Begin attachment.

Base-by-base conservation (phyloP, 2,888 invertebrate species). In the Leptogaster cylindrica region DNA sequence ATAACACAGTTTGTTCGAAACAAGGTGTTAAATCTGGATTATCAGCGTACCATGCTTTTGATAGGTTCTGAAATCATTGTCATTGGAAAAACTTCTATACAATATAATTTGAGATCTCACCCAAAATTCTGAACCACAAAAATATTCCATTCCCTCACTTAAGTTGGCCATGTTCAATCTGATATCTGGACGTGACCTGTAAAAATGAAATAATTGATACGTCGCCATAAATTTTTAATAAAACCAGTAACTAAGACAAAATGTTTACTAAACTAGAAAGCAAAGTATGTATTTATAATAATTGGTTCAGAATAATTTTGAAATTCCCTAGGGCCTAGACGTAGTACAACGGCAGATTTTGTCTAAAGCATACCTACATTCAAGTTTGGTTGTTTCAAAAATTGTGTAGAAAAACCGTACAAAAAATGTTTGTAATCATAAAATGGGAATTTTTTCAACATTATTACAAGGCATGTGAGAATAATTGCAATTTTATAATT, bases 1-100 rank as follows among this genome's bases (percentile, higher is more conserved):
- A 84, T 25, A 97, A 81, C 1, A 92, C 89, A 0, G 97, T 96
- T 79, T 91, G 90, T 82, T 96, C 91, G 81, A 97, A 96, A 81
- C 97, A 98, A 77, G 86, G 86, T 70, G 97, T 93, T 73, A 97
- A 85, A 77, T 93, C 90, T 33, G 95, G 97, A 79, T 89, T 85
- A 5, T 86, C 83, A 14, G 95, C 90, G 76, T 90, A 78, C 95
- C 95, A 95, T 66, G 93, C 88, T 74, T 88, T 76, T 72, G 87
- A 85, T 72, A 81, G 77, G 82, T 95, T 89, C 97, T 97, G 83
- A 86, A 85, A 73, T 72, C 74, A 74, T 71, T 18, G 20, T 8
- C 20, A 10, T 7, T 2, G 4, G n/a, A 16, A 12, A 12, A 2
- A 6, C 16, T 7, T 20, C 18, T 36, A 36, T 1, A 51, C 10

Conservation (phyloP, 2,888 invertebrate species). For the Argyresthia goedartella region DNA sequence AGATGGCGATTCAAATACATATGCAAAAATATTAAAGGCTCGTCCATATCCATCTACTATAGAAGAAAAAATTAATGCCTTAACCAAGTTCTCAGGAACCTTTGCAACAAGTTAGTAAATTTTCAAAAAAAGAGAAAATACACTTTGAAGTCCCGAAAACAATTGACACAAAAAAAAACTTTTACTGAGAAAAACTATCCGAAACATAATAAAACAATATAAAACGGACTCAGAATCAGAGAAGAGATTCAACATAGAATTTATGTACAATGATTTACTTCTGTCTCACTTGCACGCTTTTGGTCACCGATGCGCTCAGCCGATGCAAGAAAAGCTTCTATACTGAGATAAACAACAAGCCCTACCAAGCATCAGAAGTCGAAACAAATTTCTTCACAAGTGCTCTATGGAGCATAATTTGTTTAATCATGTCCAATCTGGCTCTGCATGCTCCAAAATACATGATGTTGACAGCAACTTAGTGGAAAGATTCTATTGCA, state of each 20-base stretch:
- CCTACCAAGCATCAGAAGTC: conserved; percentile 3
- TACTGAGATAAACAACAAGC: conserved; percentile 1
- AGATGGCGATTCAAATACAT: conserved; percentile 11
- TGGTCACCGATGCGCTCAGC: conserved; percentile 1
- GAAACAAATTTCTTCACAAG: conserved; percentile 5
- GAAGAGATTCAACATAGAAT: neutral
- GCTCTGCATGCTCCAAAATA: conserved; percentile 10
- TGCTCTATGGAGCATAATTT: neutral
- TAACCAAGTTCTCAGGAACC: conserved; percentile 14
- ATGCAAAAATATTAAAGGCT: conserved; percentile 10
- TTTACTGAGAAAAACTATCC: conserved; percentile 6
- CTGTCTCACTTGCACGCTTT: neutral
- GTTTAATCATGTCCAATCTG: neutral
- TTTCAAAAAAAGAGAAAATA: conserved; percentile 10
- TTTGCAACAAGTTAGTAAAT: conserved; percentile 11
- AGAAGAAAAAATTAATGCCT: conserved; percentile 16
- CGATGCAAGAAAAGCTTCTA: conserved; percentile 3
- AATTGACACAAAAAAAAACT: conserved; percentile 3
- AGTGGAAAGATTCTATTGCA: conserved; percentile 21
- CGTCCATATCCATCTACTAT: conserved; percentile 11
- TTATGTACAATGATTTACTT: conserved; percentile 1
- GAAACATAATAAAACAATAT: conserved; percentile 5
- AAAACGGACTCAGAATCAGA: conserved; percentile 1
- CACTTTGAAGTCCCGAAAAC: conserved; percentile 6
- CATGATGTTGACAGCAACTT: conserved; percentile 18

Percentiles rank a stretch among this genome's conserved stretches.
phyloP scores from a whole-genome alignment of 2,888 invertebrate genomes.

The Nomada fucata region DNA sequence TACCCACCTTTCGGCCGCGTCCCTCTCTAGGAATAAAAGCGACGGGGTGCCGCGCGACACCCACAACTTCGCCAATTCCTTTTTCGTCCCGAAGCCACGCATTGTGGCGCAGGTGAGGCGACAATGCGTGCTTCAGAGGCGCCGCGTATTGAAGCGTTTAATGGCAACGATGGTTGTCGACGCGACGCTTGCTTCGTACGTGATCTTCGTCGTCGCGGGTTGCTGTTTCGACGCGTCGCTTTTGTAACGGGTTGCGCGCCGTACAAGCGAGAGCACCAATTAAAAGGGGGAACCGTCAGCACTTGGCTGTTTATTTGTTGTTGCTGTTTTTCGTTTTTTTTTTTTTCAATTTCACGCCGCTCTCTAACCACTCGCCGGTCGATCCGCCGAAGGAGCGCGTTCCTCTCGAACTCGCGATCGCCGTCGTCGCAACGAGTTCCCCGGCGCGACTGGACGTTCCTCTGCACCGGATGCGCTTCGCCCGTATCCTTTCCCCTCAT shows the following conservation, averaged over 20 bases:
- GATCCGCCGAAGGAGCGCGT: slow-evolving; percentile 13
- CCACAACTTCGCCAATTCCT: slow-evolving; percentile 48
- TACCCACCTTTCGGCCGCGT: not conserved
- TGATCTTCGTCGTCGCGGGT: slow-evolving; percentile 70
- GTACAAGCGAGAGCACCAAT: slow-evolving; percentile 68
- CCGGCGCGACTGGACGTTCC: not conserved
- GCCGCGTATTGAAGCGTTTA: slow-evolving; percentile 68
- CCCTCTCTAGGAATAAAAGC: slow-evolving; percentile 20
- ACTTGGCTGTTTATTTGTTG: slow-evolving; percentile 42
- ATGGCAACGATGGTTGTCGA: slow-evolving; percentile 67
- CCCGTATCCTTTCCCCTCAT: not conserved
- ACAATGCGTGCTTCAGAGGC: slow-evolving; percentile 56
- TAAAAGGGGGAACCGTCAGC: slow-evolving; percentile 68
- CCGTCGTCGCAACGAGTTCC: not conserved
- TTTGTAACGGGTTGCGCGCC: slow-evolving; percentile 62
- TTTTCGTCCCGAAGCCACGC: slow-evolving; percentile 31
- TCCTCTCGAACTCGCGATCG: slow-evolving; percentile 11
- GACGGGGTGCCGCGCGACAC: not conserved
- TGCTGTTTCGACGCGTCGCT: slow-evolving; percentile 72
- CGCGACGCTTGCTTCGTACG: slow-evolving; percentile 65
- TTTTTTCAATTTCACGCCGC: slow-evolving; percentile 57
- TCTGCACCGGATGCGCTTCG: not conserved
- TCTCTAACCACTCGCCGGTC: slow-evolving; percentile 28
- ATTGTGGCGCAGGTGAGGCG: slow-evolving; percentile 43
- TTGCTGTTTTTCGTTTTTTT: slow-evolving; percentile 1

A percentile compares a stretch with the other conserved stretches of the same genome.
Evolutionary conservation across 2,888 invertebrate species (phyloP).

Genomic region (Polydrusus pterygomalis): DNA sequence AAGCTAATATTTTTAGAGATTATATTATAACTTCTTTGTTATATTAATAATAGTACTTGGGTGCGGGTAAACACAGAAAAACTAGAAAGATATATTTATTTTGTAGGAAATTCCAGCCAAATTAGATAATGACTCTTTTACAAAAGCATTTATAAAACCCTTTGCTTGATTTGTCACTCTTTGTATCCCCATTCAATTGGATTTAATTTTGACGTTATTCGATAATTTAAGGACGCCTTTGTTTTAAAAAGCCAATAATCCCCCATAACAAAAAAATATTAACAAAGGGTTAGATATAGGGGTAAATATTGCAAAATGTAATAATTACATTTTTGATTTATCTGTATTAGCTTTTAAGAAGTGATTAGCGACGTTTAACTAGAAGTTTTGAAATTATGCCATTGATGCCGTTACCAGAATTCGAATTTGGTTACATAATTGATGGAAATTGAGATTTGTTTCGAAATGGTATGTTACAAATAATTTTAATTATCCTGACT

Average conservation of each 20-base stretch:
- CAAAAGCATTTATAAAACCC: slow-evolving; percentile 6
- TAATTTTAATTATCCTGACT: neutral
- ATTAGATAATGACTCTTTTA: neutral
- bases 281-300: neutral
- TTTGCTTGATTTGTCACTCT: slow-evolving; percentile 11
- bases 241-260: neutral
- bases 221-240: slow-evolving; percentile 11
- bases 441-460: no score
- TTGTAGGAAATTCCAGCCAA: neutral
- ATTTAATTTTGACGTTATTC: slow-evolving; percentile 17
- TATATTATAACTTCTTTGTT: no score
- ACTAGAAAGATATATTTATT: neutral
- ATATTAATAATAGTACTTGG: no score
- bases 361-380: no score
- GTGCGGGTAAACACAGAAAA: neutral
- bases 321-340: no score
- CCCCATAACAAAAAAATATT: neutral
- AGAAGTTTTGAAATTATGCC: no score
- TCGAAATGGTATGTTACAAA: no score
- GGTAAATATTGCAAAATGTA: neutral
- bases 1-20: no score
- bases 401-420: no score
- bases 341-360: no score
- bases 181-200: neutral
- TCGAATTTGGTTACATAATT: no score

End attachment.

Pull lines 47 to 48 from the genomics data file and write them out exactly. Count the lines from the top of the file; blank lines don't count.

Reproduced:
- GCCGCGTATTGAAGCGTTTA: slow-evolving; percentile 68
- CCCTCTCTAGGAATAAAAGC: slow-evolving; percentile 20